''No one teaches us more than do plays and players through verisimilitude'
Drama is a metaphor for life; a metaphor whose process is universal.
From the beginning of our lives we learn by watching, perceiving and reading the actions' of others as instructions in life; sometimes positively, sometimes negatively. Within a drama lesson, this process is used as students' vernacular knowledge is made explicit, challenged and developed within a creative frame and a supportive environment. Students are asked to exercise their opinions and develop them.
Drama is a social activity; lessons demand that students work together, communicate well, co operate creatively and present themselves to a given audience. The repeated social engagement fosters support for each other, understanding of each other and confidence in engaging with others; it develops students' social skills. The use of different tones, volumes and vocabulary needed in different scenarios is explored and practiced. Students' communication skills are actively developed.
Drama offers indirect experience as an actor or a spectator in a spontaneous make-believe and, therefore, safe world. Social roles and ideas can be explored within the safety of a 'mask': students' sense of self and their society is developed through in-role action as well as discussions, which help students' and their schools' to develop values in their communities, such as support, respect, understanding and empathy.
Drama helps students develop an awareness of their own emotions and those of others, it fosters empathy. Both as an art form and a process, theatre and drama offer students an opportunity to dissect emotional responses to situations in a safe, imaginary context and to understand others' actions. It can help students at a difficult personal time to understand and engage in the world around them at a deeper level.
The experience of a drama lesson offers students the chance to be something 'other' and be somewhere 'else' for a while; whether they are simply teenagers or have additional burdens such as caring responsibilities or special needs, being in role can offer young people a perspective outside of this chaos and a chance to see their world with fresh eyes.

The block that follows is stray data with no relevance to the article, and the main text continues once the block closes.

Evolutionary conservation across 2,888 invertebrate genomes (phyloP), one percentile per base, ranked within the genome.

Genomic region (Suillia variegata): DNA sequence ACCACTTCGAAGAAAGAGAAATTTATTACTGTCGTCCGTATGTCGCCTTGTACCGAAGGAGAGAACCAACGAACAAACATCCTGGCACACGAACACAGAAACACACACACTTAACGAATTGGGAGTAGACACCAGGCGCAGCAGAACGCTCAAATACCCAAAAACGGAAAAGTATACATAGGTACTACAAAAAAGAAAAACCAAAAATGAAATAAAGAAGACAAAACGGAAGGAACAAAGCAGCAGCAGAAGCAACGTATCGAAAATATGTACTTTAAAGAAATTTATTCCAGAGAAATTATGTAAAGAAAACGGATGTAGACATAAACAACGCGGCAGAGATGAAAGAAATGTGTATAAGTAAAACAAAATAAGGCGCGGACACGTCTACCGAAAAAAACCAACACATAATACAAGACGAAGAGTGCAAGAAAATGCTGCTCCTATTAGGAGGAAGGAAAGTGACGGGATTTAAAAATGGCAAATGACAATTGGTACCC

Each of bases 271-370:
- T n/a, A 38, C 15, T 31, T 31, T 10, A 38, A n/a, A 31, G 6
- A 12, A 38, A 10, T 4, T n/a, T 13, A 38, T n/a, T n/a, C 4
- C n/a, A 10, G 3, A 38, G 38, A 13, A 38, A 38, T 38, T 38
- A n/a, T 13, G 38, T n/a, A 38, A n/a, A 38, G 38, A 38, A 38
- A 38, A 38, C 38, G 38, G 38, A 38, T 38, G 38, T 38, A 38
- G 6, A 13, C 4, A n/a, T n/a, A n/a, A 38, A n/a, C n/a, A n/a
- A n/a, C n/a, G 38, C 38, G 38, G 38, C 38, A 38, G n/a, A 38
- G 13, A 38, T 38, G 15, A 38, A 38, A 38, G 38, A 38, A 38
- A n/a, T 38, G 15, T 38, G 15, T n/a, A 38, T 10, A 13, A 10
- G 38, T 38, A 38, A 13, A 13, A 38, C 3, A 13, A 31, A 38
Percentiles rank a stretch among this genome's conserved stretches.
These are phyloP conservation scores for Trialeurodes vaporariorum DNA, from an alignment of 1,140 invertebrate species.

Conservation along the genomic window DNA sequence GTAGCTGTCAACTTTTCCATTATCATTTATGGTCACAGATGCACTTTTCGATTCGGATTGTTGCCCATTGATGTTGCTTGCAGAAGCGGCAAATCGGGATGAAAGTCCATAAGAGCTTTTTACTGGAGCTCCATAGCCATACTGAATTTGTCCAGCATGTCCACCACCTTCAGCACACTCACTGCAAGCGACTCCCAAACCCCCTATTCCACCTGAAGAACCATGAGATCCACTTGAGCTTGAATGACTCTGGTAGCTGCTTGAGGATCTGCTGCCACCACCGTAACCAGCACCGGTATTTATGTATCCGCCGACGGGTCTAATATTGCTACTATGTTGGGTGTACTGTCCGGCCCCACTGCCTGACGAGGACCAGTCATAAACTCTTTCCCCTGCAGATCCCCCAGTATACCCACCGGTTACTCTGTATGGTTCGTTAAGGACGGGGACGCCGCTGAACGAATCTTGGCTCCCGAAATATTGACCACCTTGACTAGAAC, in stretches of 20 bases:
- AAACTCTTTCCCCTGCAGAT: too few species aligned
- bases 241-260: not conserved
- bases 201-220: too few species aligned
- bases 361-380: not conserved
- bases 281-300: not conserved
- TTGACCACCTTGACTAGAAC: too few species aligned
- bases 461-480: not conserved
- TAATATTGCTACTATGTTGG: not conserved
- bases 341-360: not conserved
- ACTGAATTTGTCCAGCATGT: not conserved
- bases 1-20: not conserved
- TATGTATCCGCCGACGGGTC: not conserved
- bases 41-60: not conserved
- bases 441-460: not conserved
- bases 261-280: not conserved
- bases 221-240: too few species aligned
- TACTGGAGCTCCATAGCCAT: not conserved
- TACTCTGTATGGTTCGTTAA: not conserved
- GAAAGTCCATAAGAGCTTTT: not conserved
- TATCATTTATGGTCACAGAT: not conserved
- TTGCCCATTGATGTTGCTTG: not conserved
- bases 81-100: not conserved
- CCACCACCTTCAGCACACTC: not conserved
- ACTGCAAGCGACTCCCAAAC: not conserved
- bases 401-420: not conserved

Drama expands students’ horizons beyond their own contexts: drama offers a chance to explore a chosen theme, issue or idea through stories, dramatic forms and reflective discussions. Freed from paper bound thinking, students' creativity and intelligence is actively engaged and developed. The whole student is engaged in the academic study of a play in action or the rigorous interrogation of an idea through improvisation. Reflections on their experience in role reflect a higher level of engagement and immediacy with the chosen play, issue, theme or idea.
Theatre is a craft, a cultural jewel in our national crown. Our actors, directors and writers are renowned internationally. To engage in drama is to engage with one of our greatest national art forms, a craft which has been handed down from generation to generation. There is something of sport in watching those who assume the skills involved in creating a performance. In watching their deftness, we come to an appreciation of the detail and colour of performance. We have a responsibility to put our students in touch with this art form as both a spectator and a participant, to ensure its survival through appreciation. The industry of theatre must be sustained through education, just as engineering must. A society without art is no society.
Drama empowers students to disseminate the biases of visual/auditory pieces: media, radio, pod casts, films and television are the prevailing methods of engaging in social entertainment, especially with the advent of social media. Just as students' literacy must be developed with the written word, so it must be developed with the spoken/recorded word. Students need to develop the skills to disseminate the biases involved in visual and auditory presentations.
Drama is a vital, powerful, immediate, relevant and national art form as well as a vital, powerful, immediate, relevant and national educational tool and qualification. It deserves its place in the curriculum through the value that it adds to the students who peruse it. It shows universities and employers that students are able to communicate, co-operate, create, socialise, empathise and rationalise within the world and that as an individual they are confident, social, creative and understanding. We need this in society, so we have to foster it in schools.
Man cannot live by bread alone.
Long Live DRAMA!